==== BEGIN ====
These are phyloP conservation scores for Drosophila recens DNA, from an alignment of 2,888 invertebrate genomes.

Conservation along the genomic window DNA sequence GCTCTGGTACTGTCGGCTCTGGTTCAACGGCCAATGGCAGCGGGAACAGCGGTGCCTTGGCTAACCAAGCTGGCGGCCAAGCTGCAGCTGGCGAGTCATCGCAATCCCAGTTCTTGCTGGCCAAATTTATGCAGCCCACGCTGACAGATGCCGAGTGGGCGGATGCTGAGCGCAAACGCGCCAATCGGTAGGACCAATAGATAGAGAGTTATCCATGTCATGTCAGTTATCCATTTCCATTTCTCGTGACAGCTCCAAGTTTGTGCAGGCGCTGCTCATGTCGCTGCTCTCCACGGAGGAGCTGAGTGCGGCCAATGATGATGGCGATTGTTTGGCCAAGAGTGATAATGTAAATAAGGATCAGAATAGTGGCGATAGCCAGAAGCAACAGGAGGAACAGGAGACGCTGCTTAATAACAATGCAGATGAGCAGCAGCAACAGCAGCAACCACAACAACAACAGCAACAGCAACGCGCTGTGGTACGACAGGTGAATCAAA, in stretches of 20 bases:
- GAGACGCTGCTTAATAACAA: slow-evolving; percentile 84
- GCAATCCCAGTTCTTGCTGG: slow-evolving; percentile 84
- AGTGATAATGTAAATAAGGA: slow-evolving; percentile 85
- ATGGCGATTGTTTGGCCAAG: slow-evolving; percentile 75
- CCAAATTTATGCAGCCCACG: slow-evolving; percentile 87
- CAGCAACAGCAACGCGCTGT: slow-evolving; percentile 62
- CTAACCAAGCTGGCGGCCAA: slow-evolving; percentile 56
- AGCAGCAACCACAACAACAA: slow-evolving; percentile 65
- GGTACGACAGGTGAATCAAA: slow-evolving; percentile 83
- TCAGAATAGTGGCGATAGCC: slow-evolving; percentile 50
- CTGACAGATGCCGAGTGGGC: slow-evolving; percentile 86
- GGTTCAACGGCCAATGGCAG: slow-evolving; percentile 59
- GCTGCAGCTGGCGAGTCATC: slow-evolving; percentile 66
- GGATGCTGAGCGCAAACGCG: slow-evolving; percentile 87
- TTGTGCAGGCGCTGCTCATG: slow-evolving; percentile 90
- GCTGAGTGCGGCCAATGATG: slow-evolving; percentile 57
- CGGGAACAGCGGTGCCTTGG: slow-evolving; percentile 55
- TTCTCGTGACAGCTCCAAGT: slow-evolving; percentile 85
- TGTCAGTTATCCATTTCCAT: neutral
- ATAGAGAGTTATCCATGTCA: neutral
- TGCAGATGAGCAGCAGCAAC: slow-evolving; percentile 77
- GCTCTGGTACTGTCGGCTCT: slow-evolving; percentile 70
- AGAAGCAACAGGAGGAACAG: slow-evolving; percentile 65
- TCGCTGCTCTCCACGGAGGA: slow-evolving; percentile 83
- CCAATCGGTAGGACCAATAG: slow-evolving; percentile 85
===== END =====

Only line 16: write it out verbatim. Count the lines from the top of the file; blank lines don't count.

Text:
- GGATGCTGAGCGCAAACGCG: slow-evolving; percentile 87